The National Bank of Ukraine this week hit back at claims of
double standards and a lack of transparency in its provision of
dollar liquidity to Ukrainian banks.
It insisted there is ample dollar liquidity in the swap
market for banks to meet their dollar obligations. Sergei
Kruglik, head of the international department of the National
Bank of Ukraine, rejected claims that the National Bank is
rationing dollars to help support the hryvnia.
There are no restrictions on accessing the foreign
exchange market for Ukrainian banks or corporates to repay
their debt obligations, he told Emerging Markets.
Ukraines corporates and banks have access to
dollars in the market and in their own reserves.
Kruglik also poured cold water on hopes the National Bank
might open its dollar swap lines to privately owned Ukrainian
banks and corporates. We will not be providing dollar
liquidity to private companies and banks, he said.
The refusal to open the National Banks dollar swap
line comes in spite of claims from Ukrainian corporates and
banks of a lack of dollar liquidity in the swap market.
According to locals, both the depth of the inter-bank
market and NBU currency auctions are insufficient to fulfil
foreign currency demand, Commerzbank analyst Barbara
Nestor said in a report this week.
Ukraine faces an overhang of foreign currency demand of some
$10 billion, while the National Banks monthly auctions
amount to around just $350 million, according to
The NBU has imposed a series of exchange controls for
non-standard transactions to be able to control the
hryvnia, said Nestor. The Bank appears to be
rationing foreign exchange so as to encourage the private
sector to source foreign exchange on a bilateral basis from
parent groups or otherwise, in the absence of it, structure
foreign debt payments.
Kruglik insists this does not pose a problem. I
dont see any problem for banks in Ukraine to repay their
maturing Eurobonds. They have sufficient reserves and access to
foreign currency in Ukraine.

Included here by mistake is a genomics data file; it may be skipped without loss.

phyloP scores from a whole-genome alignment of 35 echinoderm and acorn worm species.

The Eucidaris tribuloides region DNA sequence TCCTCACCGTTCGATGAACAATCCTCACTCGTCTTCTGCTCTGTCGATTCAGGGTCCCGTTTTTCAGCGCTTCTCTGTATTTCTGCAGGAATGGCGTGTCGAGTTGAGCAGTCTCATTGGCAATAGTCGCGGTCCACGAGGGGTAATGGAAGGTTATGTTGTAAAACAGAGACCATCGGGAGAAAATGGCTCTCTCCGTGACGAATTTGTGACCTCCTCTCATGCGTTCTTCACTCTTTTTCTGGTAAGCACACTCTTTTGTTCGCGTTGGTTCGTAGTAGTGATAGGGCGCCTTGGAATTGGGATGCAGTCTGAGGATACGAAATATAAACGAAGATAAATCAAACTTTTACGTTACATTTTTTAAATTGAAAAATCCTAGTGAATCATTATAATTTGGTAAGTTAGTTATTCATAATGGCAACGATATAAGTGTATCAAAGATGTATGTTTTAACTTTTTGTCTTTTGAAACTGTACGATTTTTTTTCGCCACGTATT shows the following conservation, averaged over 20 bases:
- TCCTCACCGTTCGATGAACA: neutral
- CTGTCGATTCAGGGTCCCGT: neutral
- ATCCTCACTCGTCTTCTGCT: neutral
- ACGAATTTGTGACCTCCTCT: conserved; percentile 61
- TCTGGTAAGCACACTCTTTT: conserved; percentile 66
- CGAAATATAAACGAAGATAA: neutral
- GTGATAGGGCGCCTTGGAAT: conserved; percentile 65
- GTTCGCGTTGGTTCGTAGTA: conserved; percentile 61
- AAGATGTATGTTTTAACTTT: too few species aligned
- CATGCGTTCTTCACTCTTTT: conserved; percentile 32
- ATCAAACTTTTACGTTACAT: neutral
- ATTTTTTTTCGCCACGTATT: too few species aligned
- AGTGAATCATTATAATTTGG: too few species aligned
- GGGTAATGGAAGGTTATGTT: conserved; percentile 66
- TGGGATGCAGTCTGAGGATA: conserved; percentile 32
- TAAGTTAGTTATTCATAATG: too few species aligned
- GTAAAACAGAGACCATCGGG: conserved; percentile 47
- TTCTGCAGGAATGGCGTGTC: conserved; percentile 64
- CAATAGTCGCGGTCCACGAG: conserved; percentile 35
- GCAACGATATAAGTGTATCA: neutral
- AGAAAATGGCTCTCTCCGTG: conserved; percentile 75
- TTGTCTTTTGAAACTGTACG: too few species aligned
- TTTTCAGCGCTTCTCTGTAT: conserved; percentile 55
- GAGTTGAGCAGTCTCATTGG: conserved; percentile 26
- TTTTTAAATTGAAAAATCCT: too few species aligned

Alfa Bank Ukraine, a lending arm of the Alfa Group,
controlled by the Russian billionaire Mikhail Fridman, last
week blamed a delay in its repayment of the principal on $100
million of bonds on a lack of dollar supply in the Ukrainian
interbank market and restrictions by the National Bank of
Ukraine. Alfa repaid the bond on Friday morning, avoiding
triggering a default on the Eurobonds.
Market participants dismissed the move as a strategic
attempt by Alfa to gain access to dollar funds at cheaper rates
through the National Banks dollar swap facility.
State-owned enterprises including Naftogas and Ukreximbank
have access to dollar liquidity through the National Bank at
better rates than those available in the swap market.
Ratings agency Moodys this week cited the
uncertainty generated by a series of capital controls
implemented by the National Bank of Ukraine to ration foreign
currency among the reasons for its downgrade of the
sovereigns foreign and local currency government bond
ratings to B2 from B1. Moodys said capital controls
heighten the possibility of default by Ukrainian
corporations and banks on foreign currency debt
Kruglik responded: We dont have any restrictions
or any limits on access to hard currency. We have announced all
the interventions planned by the NBU over the next few